Working Titles: The Drum Store/Actual Drunk Indian/White Girl’s Guilt/Dreams vs. Reality (I can’t decide)
It’s all very picturesque, visiting the pueblo. We tromp muddy paths to squat buildings, one stacked upon the next, wooden ladders to different levels knitting the various floors together. Piñon wood smoke curls above beehive-shaped outdoor ovens, ready to bake bread. Sunshine, icicles and sparkling snow, blood red dirt and adobe houses, with doors painted to match the sky. It’s a nice color scheme.
A creek runs through the center of the pueblo, with signs proclaiming and protecting the single water source for the tribe. People kneel on icy banks, washing hands, pots and pans, getting a drink, using their frigid fresh water. Dogs approach us timidly, wanting food yet fearful of a swift kick. We had nothing to give them but love, for which they were still grateful.
So it was with a ragged band of rez mutts that we explored and approached the first adobe, ducking inside the low door to stand beside the fireplace, thawing our hands. Our dogs came in too, snuffing the packed-earth floor for crumbs.
A drum shop.
I looked around at the drums, made of wood and skin. Tiny double-ended branch-drums you hold in one hand to huge, ominous, table-sized ceremonial drums, made from entire tree trunks that sounded like thunder. Their shapes were dictated by the host tree’s original forms, curvy, gnarled, angular. Each had a different musical tone as I cautiously, quietly tapped every one. They were magnificent.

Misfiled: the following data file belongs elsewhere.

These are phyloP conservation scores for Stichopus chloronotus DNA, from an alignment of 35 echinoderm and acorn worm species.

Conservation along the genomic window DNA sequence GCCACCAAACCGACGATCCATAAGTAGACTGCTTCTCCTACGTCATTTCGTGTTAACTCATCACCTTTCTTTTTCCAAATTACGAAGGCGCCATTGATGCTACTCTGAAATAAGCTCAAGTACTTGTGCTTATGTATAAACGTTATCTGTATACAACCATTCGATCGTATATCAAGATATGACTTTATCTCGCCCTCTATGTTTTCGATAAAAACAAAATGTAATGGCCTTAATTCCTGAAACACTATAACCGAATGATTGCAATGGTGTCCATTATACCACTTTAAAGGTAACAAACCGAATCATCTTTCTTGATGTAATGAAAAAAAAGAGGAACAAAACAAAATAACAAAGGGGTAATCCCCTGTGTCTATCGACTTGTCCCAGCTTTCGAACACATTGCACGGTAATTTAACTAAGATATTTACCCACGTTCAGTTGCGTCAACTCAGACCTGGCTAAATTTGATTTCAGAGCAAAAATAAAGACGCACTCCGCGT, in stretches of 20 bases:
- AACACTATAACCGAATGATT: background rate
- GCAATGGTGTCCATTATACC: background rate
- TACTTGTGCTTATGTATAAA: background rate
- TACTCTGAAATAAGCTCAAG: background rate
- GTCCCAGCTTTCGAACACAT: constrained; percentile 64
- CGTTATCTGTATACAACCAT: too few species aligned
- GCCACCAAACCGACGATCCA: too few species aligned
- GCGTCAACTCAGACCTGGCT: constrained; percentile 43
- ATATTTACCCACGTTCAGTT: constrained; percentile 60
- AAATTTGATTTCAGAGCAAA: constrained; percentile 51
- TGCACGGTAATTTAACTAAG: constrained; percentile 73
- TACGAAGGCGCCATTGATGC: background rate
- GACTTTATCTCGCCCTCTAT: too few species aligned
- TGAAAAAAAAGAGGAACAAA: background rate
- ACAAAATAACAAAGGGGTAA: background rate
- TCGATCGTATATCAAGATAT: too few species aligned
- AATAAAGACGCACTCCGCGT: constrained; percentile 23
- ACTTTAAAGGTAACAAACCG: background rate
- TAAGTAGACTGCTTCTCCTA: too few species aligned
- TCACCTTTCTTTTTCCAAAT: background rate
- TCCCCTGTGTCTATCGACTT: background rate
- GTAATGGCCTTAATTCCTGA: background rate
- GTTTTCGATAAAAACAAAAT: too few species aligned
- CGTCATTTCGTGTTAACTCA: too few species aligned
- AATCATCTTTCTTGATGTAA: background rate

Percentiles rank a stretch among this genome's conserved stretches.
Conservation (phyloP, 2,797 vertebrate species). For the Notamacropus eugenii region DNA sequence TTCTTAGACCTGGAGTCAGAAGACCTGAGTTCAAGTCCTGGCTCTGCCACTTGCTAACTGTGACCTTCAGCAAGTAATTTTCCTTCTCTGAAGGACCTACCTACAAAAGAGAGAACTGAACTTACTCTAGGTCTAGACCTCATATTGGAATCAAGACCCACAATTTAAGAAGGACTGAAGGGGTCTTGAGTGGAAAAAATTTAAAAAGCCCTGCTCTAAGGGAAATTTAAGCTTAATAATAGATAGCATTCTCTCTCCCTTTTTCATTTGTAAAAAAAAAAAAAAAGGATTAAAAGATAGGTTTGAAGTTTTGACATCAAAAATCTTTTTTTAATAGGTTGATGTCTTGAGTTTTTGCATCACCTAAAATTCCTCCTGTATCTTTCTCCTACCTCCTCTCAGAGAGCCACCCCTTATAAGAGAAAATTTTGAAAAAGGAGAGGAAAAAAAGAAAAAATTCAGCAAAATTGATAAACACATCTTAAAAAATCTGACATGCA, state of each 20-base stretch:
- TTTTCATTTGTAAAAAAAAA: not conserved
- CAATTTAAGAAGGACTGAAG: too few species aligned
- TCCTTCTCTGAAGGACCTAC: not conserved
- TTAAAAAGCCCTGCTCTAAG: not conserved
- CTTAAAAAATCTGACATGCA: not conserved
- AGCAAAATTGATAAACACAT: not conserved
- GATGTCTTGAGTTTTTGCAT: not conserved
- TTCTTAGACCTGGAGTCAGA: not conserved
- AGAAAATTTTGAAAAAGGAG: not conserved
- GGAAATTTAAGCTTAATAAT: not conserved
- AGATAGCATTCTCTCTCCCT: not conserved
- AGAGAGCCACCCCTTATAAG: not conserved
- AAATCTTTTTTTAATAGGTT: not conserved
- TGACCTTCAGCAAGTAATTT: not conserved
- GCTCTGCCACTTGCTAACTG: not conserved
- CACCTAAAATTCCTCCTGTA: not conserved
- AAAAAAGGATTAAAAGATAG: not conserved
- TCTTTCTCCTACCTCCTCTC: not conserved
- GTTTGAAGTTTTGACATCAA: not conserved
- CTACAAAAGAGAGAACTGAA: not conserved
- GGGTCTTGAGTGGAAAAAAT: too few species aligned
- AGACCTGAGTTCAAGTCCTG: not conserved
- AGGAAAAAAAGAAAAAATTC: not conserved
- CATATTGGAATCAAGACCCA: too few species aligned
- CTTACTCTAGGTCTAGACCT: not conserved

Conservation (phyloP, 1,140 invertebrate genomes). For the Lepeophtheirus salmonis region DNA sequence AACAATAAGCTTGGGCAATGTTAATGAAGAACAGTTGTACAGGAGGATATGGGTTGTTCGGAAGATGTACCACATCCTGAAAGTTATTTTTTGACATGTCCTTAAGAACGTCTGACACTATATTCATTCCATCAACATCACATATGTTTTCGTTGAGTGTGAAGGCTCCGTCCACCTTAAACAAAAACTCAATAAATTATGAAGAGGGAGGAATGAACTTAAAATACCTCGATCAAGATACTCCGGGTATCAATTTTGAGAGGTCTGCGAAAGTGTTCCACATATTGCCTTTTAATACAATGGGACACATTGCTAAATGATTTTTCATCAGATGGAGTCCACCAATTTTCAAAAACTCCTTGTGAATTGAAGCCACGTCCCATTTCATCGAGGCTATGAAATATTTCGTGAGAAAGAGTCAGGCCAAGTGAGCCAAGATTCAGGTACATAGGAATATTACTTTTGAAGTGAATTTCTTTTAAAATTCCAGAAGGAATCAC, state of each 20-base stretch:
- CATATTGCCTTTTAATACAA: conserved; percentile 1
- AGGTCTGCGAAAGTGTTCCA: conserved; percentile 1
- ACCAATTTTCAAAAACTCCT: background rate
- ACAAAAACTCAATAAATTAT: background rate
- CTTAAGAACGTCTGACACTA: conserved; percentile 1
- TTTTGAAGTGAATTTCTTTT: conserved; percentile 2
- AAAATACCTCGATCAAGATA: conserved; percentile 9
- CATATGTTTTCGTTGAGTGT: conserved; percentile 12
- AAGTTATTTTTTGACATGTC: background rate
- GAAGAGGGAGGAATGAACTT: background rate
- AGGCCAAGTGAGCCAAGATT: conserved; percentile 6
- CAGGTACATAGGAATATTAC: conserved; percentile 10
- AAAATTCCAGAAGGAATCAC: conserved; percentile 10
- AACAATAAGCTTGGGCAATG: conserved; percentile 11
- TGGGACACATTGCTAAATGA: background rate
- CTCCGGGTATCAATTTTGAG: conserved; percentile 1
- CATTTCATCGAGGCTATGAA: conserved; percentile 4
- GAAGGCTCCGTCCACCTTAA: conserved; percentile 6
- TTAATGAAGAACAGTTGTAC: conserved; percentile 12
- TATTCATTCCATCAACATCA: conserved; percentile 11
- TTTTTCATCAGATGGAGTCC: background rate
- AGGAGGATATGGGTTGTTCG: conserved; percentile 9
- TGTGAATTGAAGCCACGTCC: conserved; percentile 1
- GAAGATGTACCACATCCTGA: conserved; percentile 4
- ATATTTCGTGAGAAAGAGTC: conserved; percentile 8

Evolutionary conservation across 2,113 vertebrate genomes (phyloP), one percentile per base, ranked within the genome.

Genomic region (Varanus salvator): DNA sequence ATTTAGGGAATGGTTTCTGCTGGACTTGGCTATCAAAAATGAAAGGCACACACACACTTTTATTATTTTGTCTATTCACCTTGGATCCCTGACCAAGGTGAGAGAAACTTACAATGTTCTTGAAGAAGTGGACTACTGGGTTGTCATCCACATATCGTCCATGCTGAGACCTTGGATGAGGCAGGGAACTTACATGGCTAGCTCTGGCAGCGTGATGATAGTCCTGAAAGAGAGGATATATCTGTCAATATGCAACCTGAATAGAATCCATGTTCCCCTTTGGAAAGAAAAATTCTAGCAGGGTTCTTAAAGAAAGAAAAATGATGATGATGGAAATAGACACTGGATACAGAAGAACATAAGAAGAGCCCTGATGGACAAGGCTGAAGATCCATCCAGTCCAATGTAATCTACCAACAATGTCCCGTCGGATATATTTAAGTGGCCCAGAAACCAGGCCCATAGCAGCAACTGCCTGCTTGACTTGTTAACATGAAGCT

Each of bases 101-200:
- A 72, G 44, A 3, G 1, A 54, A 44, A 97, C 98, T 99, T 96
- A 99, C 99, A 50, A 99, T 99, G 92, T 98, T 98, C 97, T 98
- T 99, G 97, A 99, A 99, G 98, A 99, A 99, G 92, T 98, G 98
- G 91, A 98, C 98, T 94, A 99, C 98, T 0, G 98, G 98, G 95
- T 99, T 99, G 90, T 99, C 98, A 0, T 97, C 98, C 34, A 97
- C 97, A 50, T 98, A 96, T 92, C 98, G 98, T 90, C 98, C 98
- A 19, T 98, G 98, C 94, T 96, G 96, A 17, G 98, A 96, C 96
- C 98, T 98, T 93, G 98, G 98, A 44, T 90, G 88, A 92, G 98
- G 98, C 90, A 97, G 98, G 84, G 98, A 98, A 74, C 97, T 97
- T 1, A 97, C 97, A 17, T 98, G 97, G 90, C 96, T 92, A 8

“Gerroutah here, damn dog,” slurred a voice from the back. An elderly man scuffed into the small store. He had a headband clinging to long grey hair and milky eyes in a rumpled brown face. He waved a gnarled hand generally to the room.
“I made these drums.”
I smiled, excited to indulge this assuredly Wise Old Artisan. “It must be lovely to make something so beautiful.”
“Well I don’t make nothin else and I like it like hell when they sell. You want to buy one?”
I smelled his words more than heard them. Sweat, stale booze and cigarettes stung my nose and burned my eyes from across the room. And I recoiled from the stench, from his crass, desperate salesman pitch, from just how… unromantic this had become. No way! I was already coasting on credit card fumes this trip. No way could I afford a $300 drum, no way did I want to give this foul man with a ruinous vibe my plastic money, no matter how pretty the drums were. I stammered a lame reply.
“Oh. I, um… well. Ah.”
“Huh.” He pitched past me, mild interest immediately replaced by contempt, toward the front of the shop. Then he tried to grope my friend.
“Yer so pretty. Where you from darlin?”
I helped extract her from his crooked arms as we hustled out the door. This joker was seriously harshing our collective mellow. Come on, dogs!
I guess he used up all his charm on making those drums.